As I said earlier, one of the key elements of the legislation before us, Bill C-23, is to change the name from “pardons” to “record suspension”. Some people seem to think that is an insignificant change, but I do not happen to be one of them. I think the word “pardon” is imbued with a meaning that is very, very important in our criminal justice system. It has a very important place in the whole process of charging, convicting, rehabilitating and then ultimately pardoning someone who has shown they have paid their debt to society for behaviour that caused them to face a criminal conviction in the first place.

Moving to something that sounds much more administrative, that takes away a whole level of meaning, moving from pardon to record suspension, is a serious downgrading of the system that has served us so well. We have to stress rehabilitation. We have to stress the successful conclusion of rehabilitation. I worry sometimes that the government of the day does not care very much about that. It is very hot to trot on the punishment side of the equation, but less so on the rehabilitation side, on ensuring that people who have gone through our criminal justice system and paid their debt can then live successfully in our society.

One of the ways those people have been able to live successfully is by obtaining a pardon, which allows them to find their place again in society without being burdened by their criminal record in a way that causes problems for them as they try to make a living, as they seek housing, as they take their place back in society.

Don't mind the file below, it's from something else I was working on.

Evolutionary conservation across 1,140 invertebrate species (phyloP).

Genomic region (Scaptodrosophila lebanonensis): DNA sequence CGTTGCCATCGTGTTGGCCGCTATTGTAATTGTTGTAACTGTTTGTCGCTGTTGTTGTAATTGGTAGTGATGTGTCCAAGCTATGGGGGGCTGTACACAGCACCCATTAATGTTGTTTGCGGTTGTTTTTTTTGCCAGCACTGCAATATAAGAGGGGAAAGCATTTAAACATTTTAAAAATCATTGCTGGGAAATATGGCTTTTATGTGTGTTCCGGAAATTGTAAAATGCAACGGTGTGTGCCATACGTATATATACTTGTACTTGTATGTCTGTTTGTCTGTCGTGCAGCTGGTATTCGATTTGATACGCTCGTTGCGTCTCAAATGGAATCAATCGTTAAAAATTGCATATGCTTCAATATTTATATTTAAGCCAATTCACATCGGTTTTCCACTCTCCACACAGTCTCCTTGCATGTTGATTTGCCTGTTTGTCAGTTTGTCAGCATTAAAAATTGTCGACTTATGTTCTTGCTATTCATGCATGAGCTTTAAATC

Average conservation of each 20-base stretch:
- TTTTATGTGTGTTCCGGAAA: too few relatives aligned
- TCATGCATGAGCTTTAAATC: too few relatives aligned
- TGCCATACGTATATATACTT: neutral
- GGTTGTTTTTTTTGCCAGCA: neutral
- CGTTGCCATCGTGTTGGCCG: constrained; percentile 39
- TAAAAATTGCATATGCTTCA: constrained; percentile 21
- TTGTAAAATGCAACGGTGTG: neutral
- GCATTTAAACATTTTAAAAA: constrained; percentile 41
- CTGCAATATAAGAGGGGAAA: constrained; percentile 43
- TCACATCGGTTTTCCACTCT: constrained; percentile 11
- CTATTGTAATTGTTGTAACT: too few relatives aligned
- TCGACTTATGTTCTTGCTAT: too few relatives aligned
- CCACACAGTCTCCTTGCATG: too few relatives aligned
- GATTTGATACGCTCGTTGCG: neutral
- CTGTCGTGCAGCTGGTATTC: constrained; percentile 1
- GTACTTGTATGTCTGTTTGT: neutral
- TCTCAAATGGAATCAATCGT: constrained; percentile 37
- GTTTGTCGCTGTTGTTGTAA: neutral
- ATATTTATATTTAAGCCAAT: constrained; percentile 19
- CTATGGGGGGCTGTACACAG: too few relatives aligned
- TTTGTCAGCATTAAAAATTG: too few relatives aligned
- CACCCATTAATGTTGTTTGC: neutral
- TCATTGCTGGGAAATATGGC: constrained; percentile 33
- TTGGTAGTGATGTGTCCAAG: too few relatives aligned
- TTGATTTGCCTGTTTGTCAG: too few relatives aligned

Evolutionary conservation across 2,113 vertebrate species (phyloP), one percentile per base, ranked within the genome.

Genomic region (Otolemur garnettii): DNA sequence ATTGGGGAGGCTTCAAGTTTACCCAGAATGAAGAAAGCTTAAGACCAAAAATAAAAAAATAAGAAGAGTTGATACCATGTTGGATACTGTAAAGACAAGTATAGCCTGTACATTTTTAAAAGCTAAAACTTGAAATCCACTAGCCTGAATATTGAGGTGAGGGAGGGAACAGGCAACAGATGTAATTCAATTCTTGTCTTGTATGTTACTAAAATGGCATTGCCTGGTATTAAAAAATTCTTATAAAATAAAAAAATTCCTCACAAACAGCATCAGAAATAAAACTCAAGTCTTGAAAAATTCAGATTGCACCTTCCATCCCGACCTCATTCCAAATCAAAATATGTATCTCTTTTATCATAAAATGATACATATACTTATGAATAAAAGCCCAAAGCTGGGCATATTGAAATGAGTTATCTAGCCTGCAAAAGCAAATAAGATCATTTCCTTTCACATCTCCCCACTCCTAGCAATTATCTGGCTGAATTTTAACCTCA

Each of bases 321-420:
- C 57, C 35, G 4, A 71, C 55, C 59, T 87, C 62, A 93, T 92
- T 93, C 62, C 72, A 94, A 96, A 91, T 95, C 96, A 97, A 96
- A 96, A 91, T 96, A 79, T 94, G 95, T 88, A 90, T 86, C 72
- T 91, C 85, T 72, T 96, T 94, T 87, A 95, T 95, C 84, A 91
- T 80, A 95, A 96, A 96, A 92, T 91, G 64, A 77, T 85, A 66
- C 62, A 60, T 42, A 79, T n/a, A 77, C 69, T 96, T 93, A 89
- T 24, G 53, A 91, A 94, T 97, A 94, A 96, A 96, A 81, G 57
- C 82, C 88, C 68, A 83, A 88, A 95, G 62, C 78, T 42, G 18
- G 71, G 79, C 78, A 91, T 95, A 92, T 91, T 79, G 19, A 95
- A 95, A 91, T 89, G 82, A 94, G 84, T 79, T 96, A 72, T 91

A pardon does not come easily, and it comes after a significant waiting period. People have to show they have been a responsible member of society. If we move from a word like “pardon” to a concept of “record suspension”, we are dropping a very significant piece of what has been part of the current regime.

We go to questions of redemption. We go to questions of mercy. We go to questions of responsibility. The word “pardon” conveys all those kinds of things and they are a very important part of it. We lose those meanings at our peril in this process. It is something we have to take very seriously. The concept of a pardon helps us to take this process very, very seriously and to give it the attention and the importance it deserves.

There are others who believe that the bill before us has other flaws. An interesting perspective comes from the Mennonite Central Committee. It raised the whole issue of the role of victims in the pardon process, and the bill does not deal with that situation. If we were moving toward the concept of restorative justice where we were ensuring that all those who were hurt by a criminal act were involved in the justice process to ensure that broken relationships were healed as best they could be, that the community was involved in ensuring that the persons who had committed the crime took responsibility for that crime, that they faced the people who had been directly harmed by that crime, reconciliation would be a part of the process.

Often in our criminal justice system someone is convicted. We might hear a victim impact statement at the time of conviction and they disappear into our correctional services system. They serve their time and then they are released.